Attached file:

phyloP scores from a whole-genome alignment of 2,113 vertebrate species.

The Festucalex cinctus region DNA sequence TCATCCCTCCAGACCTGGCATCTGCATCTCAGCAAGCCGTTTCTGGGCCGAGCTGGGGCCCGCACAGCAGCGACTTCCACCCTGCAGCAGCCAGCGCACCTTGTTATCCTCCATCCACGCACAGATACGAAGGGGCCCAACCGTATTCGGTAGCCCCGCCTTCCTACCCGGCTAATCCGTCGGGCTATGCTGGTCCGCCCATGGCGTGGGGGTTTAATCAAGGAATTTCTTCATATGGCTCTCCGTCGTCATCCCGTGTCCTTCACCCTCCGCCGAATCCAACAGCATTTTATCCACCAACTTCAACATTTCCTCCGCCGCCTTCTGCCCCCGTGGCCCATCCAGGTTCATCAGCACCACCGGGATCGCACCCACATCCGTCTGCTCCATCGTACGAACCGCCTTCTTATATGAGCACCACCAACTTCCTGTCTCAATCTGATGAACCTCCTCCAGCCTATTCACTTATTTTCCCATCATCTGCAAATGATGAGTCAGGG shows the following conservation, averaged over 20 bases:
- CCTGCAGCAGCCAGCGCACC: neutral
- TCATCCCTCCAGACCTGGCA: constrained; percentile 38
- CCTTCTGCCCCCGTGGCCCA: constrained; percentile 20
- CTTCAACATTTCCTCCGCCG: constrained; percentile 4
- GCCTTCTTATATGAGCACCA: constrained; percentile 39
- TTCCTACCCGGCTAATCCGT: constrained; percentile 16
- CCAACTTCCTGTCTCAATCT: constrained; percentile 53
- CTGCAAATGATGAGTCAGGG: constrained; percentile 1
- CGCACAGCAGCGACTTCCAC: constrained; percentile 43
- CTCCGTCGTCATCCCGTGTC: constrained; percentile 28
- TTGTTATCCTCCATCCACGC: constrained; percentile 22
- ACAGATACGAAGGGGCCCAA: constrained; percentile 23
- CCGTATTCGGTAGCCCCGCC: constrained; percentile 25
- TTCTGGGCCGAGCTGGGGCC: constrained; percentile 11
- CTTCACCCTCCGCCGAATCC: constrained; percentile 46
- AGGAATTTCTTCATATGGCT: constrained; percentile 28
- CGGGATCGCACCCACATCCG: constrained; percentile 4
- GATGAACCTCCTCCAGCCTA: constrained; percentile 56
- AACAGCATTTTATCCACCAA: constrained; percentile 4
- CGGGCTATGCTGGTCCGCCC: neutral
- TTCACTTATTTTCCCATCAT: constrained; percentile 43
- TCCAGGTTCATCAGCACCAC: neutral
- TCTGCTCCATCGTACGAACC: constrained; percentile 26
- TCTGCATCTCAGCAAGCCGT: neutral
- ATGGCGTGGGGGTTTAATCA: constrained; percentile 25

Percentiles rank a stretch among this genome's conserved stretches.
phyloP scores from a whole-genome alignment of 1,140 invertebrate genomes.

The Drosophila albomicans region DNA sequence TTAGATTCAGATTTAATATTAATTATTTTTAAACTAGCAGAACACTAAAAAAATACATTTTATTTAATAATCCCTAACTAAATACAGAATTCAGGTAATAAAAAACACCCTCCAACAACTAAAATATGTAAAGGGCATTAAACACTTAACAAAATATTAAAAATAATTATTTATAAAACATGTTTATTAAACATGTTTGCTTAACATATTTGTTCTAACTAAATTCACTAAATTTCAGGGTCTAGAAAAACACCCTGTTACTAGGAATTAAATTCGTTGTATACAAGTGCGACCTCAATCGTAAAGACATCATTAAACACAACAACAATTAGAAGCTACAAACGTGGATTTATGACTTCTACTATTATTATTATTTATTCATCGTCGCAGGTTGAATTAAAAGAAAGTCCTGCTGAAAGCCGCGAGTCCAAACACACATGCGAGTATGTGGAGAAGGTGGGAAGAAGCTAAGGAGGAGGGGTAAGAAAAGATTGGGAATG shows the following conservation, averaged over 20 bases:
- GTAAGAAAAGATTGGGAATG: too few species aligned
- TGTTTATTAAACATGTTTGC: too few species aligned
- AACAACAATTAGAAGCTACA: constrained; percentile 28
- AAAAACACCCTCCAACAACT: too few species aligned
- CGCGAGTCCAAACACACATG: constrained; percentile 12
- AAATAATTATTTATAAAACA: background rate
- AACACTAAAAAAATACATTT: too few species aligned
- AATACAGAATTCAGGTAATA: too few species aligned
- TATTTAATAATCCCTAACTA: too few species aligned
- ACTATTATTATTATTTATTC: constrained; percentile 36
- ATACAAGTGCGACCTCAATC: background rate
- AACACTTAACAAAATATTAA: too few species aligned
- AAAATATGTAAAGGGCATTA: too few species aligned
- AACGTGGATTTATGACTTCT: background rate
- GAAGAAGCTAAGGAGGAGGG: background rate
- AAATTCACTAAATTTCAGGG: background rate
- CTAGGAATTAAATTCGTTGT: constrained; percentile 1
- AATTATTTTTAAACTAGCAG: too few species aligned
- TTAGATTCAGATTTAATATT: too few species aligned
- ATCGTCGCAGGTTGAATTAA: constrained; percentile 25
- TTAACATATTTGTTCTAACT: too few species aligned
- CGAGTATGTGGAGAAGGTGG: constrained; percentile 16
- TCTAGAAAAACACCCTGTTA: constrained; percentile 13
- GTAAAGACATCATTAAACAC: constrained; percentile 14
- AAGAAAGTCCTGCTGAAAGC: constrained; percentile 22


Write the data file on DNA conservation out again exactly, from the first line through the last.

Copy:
phyloP scores from a whole-genome alignment of 2,113 vertebrate species.

The Festucalex cinctus region DNA sequence TCATCCCTCCAGACCTGGCATCTGCATCTCAGCAAGCCGTTTCTGGGCCGAGCTGGGGCCCGCACAGCAGCGACTTCCACCCTGCAGCAGCCAGCGCACCTTGTTATCCTCCATCCACGCACAGATACGAAGGGGCCCAACCGTATTCGGTAGCCCCGCCTTCCTACCCGGCTAATCCGTCGGGCTATGCTGGTCCGCCCATGGCGTGGGGGTTTAATCAAGGAATTTCTTCATATGGCTCTCCGTCGTCATCCCGTGTCCTTCACCCTCCGCCGAATCCAACAGCATTTTATCCACCAACTTCAACATTTCCTCCGCCGCCTTCTGCCCCCGTGGCCCATCCAGGTTCATCAGCACCACCGGGATCGCACCCACATCCGTCTGCTCCATCGTACGAACCGCCTTCTTATATGAGCACCACCAACTTCCTGTCTCAATCTGATGAACCTCCTCCAGCCTATTCACTTATTTTCCCATCATCTGCAAATGATGAGTCAGGG shows the following conservation, averaged over 20 bases:
- CCTGCAGCAGCCAGCGCACC: neutral
- TCATCCCTCCAGACCTGGCA: constrained; percentile 38
- CCTTCTGCCCCCGTGGCCCA: constrained; percentile 20
- CTTCAACATTTCCTCCGCCG: constrained; percentile 4
- GCCTTCTTATATGAGCACCA: constrained; percentile 39
- TTCCTACCCGGCTAATCCGT: constrained; percentile 16
- CCAACTTCCTGTCTCAATCT: constrained; percentile 53
- CTGCAAATGATGAGTCAGGG: constrained; percentile 1
- CGCACAGCAGCGACTTCCAC: constrained; percentile 43
- CTCCGTCGTCATCCCGTGTC: constrained; percentile 28
- TTGTTATCCTCCATCCACGC: constrained; percentile 22
- ACAGATACGAAGGGGCCCAA: constrained; percentile 23
- CCGTATTCGGTAGCCCCGCC: constrained; percentile 25
- TTCTGGGCCGAGCTGGGGCC: constrained; percentile 11
- CTTCACCCTCCGCCGAATCC: constrained; percentile 46
- AGGAATTTCTTCATATGGCT: constrained; percentile 28
- CGGGATCGCACCCACATCCG: constrained; percentile 4
- GATGAACCTCCTCCAGCCTA: constrained; percentile 56
- AACAGCATTTTATCCACCAA: constrained; percentile 4
- CGGGCTATGCTGGTCCGCCC: neutral
- TTCACTTATTTTCCCATCAT: constrained; percentile 43
- TCCAGGTTCATCAGCACCAC: neutral
- TCTGCTCCATCGTACGAACC: constrained; percentile 26
- TCTGCATCTCAGCAAGCCGT: neutral
- ATGGCGTGGGGGTTTAATCA: constrained; percentile 25

Percentiles rank a stretch among this genome's conserved stretches.
phyloP scores from a whole-genome alignment of 1,140 invertebrate genomes.

The Drosophila albomicans region DNA sequence TTAGATTCAGATTTAATATTAATTATTTTTAAACTAGCAGAACACTAAAAAAATACATTTTATTTAATAATCCCTAACTAAATACAGAATTCAGGTAATAAAAAACACCCTCCAACAACTAAAATATGTAAAGGGCATTAAACACTTAACAAAATATTAAAAATAATTATTTATAAAACATGTTTATTAAACATGTTTGCTTAACATATTTGTTCTAACTAAATTCACTAAATTTCAGGGTCTAGAAAAACACCCTGTTACTAGGAATTAAATTCGTTGTATACAAGTGCGACCTCAATCGTAAAGACATCATTAAACACAACAACAATTAGAAGCTACAAACGTGGATTTATGACTTCTACTATTATTATTATTTATTCATCGTCGCAGGTTGAATTAAAAGAAAGTCCTGCTGAAAGCCGCGAGTCCAAACACACATGCGAGTATGTGGAGAAGGTGGGAAGAAGCTAAGGAGGAGGGGTAAGAAAAGATTGGGAATG shows the following conservation, averaged over 20 bases:
- GTAAGAAAAGATTGGGAATG: too few species aligned
- TGTTTATTAAACATGTTTGC: too few species aligned
- AACAACAATTAGAAGCTACA: constrained; percentile 28
- AAAAACACCCTCCAACAACT: too few species aligned
- CGCGAGTCCAAACACACATG: constrained; percentile 12
- AAATAATTATTTATAAAACA: background rate
- AACACTAAAAAAATACATTT: too few species aligned
- AATACAGAATTCAGGTAATA: too few species aligned
- TATTTAATAATCCCTAACTA: too few species aligned
- ACTATTATTATTATTTATTC: constrained; percentile 36
- ATACAAGTGCGACCTCAATC: background rate
- AACACTTAACAAAATATTAA: too few species aligned
- AAAATATGTAAAGGGCATTA: too few species aligned
- AACGTGGATTTATGACTTCT: background rate
- GAAGAAGCTAAGGAGGAGGG: background rate
- AAATTCACTAAATTTCAGGG: background rate
- CTAGGAATTAAATTCGTTGT: constrained; percentile 1
- AATTATTTTTAAACTAGCAG: too few species aligned
- TTAGATTCAGATTTAATATT: too few species aligned
- ATCGTCGCAGGTTGAATTAA: constrained; percentile 25
- TTAACATATTTGTTCTAACT: too few species aligned
- CGAGTATGTGGAGAAGGTGG: constrained; percentile 16
- TCTAGAAAAACACCCTGTTA: constrained; percentile 13
- GTAAAGACATCATTAAACAC: constrained; percentile 14
- AAGAAAGTCCTGCTGAAAGC: constrained; percentile 22